The International Olympic Committee is reviewing its bidding procedure, with a renewed emphasis on the social, environmental and developmental goals of the bidding city and its country, Gilbert Felli confirmed on Thursday.
Speaking at the SportAccord Convention in Belek, the IOC’s Director of Olympic Games said: “The idea is that we want to shift the focus a little bit, in a way that we encourage potential candidate cities to tell us how they see the Olympic Games fitting best in their social environment, their long term development plans, with regard to sports and general infrastructure, to environmental protection – to get more diversity into the bidding procedure.”
Felli’s comments expand on the “Olympic Agenda 2020”, a key theme of which is to communicate the value of bidding for and hosting the Olympic Games.
The current two-phase procedure is being reviewed “to make sure the IOC does not ask too much too soon”. Concerns have been raised that too much information is requested at the applicant phase, deterring potential applicants.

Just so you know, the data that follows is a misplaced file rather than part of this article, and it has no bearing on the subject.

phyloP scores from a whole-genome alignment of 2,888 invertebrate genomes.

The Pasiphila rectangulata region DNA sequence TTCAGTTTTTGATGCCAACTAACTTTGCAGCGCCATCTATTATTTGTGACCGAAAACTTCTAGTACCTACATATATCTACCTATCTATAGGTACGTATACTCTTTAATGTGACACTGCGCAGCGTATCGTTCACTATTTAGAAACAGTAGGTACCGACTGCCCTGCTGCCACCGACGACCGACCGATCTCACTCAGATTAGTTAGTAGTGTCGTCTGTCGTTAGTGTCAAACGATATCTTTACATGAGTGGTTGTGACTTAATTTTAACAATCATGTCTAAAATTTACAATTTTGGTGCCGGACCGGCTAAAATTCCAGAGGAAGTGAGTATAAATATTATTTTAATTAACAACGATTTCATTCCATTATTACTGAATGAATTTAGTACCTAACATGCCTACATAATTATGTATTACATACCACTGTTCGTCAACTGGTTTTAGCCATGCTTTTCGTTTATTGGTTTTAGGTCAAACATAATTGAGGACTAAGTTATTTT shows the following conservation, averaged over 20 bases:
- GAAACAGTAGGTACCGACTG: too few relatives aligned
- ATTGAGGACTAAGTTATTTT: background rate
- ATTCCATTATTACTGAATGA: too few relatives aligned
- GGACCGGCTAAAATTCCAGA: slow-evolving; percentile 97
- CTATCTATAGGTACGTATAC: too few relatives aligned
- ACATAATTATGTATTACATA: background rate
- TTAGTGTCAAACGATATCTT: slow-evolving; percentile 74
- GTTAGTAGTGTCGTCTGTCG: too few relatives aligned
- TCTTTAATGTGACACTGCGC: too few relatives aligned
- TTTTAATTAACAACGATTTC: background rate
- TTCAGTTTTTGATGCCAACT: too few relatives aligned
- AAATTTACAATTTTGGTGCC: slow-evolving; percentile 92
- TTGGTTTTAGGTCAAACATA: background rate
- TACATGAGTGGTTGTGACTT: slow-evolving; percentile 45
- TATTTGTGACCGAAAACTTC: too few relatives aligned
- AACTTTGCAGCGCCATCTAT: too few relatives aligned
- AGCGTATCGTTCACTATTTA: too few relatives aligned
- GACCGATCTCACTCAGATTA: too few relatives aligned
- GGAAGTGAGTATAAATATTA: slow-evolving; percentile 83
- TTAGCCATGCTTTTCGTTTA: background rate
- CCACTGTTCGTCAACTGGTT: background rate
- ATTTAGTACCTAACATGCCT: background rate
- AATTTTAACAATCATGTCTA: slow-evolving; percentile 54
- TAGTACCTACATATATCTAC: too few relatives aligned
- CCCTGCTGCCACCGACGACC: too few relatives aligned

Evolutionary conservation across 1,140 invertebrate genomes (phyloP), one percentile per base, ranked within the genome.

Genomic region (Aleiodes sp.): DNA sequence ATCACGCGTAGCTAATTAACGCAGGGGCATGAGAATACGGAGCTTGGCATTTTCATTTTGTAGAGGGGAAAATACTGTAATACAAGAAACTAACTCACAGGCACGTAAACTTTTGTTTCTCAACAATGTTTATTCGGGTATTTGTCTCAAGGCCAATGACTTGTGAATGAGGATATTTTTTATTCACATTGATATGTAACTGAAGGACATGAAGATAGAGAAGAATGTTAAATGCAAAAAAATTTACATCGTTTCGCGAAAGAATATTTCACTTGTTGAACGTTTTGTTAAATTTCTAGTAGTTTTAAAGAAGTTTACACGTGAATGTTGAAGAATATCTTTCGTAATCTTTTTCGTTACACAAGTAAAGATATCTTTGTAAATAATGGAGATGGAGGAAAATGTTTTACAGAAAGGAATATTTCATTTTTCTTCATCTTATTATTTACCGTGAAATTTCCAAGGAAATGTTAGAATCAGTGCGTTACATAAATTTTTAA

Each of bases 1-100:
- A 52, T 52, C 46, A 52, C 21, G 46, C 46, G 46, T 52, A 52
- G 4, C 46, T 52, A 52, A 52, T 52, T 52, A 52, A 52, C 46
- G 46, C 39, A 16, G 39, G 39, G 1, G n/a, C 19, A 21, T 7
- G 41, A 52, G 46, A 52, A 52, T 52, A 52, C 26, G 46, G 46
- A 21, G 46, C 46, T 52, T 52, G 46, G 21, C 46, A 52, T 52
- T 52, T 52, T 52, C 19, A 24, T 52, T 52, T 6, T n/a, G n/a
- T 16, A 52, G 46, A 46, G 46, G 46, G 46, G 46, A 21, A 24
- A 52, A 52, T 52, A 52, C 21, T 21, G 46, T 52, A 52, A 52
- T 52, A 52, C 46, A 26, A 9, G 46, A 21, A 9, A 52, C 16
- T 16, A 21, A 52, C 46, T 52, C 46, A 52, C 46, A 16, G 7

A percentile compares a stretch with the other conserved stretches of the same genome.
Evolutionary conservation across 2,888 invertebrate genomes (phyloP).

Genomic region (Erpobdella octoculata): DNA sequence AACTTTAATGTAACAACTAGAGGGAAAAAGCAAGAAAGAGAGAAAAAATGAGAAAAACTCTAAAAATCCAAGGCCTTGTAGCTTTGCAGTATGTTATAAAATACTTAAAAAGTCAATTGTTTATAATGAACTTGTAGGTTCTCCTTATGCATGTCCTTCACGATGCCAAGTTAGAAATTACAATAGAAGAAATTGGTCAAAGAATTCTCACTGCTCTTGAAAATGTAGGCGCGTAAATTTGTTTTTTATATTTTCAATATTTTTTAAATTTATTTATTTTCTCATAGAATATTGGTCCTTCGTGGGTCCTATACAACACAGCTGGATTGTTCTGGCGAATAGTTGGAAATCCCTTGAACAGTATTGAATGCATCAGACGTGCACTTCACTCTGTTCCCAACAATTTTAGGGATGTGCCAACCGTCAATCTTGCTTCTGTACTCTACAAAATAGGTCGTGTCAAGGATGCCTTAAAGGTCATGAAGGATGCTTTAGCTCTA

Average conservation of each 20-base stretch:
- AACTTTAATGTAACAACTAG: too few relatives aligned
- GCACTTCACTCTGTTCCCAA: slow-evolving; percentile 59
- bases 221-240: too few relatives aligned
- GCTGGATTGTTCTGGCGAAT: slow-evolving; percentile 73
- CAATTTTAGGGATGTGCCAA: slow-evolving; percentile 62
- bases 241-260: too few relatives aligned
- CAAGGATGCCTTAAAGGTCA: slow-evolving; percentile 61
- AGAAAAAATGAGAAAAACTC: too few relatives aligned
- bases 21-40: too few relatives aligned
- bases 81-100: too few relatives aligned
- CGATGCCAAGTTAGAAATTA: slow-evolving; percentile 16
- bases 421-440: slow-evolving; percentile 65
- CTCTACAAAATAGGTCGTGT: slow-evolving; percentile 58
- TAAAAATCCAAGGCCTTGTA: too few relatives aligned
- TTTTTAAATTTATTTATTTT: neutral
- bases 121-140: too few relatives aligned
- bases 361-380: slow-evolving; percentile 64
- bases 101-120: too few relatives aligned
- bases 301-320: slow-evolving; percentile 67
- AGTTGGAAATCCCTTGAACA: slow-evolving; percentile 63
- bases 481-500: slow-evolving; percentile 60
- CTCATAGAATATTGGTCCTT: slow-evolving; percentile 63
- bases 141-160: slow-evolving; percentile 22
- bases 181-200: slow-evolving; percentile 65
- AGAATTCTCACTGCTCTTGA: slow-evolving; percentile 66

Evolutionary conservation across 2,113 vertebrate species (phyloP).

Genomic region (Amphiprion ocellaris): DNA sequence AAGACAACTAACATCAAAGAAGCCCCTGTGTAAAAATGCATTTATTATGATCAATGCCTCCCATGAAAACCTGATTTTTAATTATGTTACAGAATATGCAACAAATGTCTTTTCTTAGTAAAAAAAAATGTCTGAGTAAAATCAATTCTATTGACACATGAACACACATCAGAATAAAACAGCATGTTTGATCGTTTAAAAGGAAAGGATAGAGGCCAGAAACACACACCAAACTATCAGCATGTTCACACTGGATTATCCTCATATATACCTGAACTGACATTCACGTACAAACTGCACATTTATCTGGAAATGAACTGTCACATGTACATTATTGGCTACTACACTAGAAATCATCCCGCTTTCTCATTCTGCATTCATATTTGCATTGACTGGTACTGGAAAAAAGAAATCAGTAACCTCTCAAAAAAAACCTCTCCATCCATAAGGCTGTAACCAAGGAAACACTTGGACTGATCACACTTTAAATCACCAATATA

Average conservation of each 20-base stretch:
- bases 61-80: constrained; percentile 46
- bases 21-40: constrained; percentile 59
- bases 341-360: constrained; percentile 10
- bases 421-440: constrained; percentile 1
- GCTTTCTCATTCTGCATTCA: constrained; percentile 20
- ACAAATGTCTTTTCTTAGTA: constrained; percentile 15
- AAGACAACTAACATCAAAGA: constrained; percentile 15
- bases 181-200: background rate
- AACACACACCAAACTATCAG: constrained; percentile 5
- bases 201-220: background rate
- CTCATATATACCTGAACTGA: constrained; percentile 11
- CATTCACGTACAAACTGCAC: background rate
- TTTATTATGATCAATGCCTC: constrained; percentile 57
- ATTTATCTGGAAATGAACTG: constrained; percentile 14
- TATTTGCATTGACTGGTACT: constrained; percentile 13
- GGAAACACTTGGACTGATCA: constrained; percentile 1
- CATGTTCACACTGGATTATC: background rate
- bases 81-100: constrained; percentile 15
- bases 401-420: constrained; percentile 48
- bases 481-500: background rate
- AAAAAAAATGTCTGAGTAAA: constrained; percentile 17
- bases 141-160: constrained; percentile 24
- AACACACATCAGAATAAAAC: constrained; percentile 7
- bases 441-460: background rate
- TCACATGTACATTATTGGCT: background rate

The reviewed process will also mean that information requested will be more focussed on the long term goals of the applicant, rather than on the event itself. “And in the end, to have it less a tender for a franchise and more an invitation to Olympic Games on the background of the culture and the perception of a sustainable development in the future host country,” said Felli.
Other proposals to broaden the appeal of bidding include reducing and controlling costs for bid cities, the possibility of joint bids from several cities in two or more countries, and reviewing the IOC’s requirements “to see how the Olympic Games could be awarded to cities in new territories and emerging economies”.